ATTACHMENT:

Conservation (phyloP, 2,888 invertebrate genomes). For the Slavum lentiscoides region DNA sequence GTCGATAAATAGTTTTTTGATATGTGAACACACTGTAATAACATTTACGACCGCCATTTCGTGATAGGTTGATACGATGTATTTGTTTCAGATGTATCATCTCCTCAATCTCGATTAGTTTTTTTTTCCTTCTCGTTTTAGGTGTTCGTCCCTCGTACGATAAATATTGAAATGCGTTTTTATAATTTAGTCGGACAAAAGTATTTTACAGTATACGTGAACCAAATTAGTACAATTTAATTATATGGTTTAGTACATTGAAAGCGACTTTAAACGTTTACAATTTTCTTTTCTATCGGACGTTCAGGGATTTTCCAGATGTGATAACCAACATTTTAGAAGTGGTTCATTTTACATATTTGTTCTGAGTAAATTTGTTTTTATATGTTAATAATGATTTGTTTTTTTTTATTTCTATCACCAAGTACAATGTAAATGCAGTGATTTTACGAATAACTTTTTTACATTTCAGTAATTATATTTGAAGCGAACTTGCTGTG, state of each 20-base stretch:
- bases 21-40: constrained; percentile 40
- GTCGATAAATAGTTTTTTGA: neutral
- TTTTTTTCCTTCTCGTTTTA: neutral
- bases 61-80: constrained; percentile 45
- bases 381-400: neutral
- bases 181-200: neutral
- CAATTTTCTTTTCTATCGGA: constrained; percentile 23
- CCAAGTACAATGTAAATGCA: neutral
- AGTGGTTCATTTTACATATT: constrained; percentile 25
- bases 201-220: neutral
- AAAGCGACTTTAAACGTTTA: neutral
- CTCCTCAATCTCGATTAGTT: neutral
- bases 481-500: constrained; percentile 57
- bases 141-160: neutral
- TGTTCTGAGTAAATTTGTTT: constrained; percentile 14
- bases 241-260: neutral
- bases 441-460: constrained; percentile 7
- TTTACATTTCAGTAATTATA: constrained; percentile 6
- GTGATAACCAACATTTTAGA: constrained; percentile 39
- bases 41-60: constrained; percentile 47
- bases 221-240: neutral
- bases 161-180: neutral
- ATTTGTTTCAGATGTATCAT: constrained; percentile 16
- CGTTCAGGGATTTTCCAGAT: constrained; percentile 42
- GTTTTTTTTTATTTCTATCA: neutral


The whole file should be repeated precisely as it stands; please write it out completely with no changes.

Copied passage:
Conservation (phyloP, 2,888 invertebrate genomes). For the Slavum lentiscoides region DNA sequence GTCGATAAATAGTTTTTTGATATGTGAACACACTGTAATAACATTTACGACCGCCATTTCGTGATAGGTTGATACGATGTATTTGTTTCAGATGTATCATCTCCTCAATCTCGATTAGTTTTTTTTTCCTTCTCGTTTTAGGTGTTCGTCCCTCGTACGATAAATATTGAAATGCGTTTTTATAATTTAGTCGGACAAAAGTATTTTACAGTATACGTGAACCAAATTAGTACAATTTAATTATATGGTTTAGTACATTGAAAGCGACTTTAAACGTTTACAATTTTCTTTTCTATCGGACGTTCAGGGATTTTCCAGATGTGATAACCAACATTTTAGAAGTGGTTCATTTTACATATTTGTTCTGAGTAAATTTGTTTTTATATGTTAATAATGATTTGTTTTTTTTTATTTCTATCACCAAGTACAATGTAAATGCAGTGATTTTACGAATAACTTTTTTACATTTCAGTAATTATATTTGAAGCGAACTTGCTGTG, state of each 20-base stretch:
- bases 21-40: constrained; percentile 40
- GTCGATAAATAGTTTTTTGA: neutral
- TTTTTTTCCTTCTCGTTTTA: neutral
- bases 61-80: constrained; percentile 45
- bases 381-400: neutral
- bases 181-200: neutral
- CAATTTTCTTTTCTATCGGA: constrained; percentile 23
- CCAAGTACAATGTAAATGCA: neutral
- AGTGGTTCATTTTACATATT: constrained; percentile 25
- bases 201-220: neutral
- AAAGCGACTTTAAACGTTTA: neutral
- CTCCTCAATCTCGATTAGTT: neutral
- bases 481-500: constrained; percentile 57
- bases 141-160: neutral
- TGTTCTGAGTAAATTTGTTT: constrained; percentile 14
- bases 241-260: neutral
- bases 441-460: constrained; percentile 7
- TTTACATTTCAGTAATTATA: constrained; percentile 6
- GTGATAACCAACATTTTAGA: constrained; percentile 39
- bases 41-60: constrained; percentile 47
- bases 221-240: neutral
- bases 161-180: neutral
- ATTTGTTTCAGATGTATCAT: constrained; percentile 16
- CGTTCAGGGATTTTCCAGAT: constrained; percentile 42
- GTTTTTTTTTATTTCTATCA: neutral